'Justice for Joyce Echaquan' march will be held Saturday afternoon in Montreal

Joyce Echequan 3 (CTV News)

peaceful protest is set to take place in Montreal on Saturday to demand justice for Joyce Echaquan, an Atikamekw woman who recently died at a Quebec hospital shortly after being targeted by racial insults at the hands of its staff. 

Echaquan, from the Atikamekw community of Manawan, sought help for stomach pains at the Joliette Hospital last weekend but never made it out. In a self-filmed video from her hospital bed, Echaquan is visibly distressed and met with degrading comments from multiple people in the room, including a nurse and an orderly who have since been dismissed

"The violence and racism that Joyce Echaquan suffered is everywhere but mostly invisible," said Nakuset, the executive director of the Native Women's Shelter of Montreal, the organization planning Saturday's March through its Iskweu Project. "But she was able to courageously record her pleas for help to her family, and expose the racism and neglect that Indigenous people endure daily, in this case with tragic consequences." 

On Friday, Echaquan's family held a press conference with their lawyer, detailing a series of legal steps they intend to take to ensure "such discriminatory and repeated acts of inconceivable violence against native people finally cease," said lawyer Jean-Francois Bertrand. 

“How many other similar situations are not denounced because we don’t know they’re happening?" asked Carol Dube, Echaquan's spouse, as he fought back tears.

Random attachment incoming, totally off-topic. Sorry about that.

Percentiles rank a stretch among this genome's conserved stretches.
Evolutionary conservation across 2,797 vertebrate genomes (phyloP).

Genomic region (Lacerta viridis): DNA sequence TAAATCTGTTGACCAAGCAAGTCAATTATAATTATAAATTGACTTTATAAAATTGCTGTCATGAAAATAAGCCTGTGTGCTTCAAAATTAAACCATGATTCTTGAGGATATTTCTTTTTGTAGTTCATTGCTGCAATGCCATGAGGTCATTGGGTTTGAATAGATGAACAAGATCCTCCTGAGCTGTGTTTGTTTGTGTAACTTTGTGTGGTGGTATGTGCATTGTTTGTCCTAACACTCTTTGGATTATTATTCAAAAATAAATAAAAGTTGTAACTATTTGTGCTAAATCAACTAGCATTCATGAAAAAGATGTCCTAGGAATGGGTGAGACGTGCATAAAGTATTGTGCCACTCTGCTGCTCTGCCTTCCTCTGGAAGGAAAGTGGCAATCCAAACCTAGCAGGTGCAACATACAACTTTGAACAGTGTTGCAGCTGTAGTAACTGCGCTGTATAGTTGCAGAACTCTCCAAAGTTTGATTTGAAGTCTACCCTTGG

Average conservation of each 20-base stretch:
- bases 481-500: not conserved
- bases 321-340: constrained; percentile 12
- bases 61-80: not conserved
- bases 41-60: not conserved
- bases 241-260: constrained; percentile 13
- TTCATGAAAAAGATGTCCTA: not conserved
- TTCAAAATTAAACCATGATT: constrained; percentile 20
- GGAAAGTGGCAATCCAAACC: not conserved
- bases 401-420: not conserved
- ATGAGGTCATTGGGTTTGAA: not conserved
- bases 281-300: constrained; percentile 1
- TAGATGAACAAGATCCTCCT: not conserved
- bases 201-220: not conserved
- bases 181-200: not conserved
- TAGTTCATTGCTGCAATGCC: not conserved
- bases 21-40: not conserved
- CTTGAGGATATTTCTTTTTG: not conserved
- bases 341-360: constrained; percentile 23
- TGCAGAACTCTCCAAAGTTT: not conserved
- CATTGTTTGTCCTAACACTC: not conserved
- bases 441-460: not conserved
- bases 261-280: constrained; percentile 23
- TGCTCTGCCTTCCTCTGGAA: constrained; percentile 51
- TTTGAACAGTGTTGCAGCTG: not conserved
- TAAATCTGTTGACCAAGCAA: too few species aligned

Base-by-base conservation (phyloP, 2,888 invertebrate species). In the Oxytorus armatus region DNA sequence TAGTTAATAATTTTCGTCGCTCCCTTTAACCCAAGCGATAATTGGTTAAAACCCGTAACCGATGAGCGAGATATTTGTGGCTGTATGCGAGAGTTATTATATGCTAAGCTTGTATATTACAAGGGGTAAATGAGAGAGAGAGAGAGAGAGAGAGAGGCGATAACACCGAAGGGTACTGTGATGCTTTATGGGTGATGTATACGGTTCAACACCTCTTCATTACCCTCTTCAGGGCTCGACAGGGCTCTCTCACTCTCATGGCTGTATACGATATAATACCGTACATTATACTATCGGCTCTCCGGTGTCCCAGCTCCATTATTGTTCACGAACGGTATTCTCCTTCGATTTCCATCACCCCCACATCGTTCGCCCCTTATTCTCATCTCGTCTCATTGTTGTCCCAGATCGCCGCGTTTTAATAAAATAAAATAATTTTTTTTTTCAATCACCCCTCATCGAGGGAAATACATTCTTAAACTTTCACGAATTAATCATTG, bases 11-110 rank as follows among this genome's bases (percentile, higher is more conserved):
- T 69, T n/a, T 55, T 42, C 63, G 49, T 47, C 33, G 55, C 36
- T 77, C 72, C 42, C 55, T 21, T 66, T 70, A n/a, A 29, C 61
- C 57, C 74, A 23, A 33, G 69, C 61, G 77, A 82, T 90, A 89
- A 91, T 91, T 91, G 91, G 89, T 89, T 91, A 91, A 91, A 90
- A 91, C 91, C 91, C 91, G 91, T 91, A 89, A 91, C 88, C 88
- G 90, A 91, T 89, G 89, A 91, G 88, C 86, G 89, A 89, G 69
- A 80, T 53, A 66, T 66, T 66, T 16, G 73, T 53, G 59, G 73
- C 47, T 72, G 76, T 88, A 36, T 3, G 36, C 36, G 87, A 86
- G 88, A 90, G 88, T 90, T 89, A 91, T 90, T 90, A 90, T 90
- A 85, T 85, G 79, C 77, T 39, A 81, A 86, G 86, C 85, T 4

"People access hospitals for their health, safety and well-being, not to suffer neglect, racism and possible violence," said Janis Qavavauq-Bibeau, the Iskweu Project's research coordinator. "This is like Quebec's own George Floyd or Breonna Taylor, but instead of police, it is racist hospital staff who are perpetuating violence on our people.”

Echaquan was a 37-year-old mother of seven. 

"I'm here today to reclaim justice," Dube said at Friday's conference. "I am here for my wife Joyce Echaquan and her seven children. I don't want her death to be for nothing."

Saturday's event will be for the community and allied groups to come together to "mourn, share, and bring awareness of the mistreatment and systemic racism against Joyce." 

The protest is set to begin at 1 p.m. at Montreal's Place Emilie Gamelin, and the march will start about 45 minutes later. 

Masks and physical distancing are required to participate in the event. 

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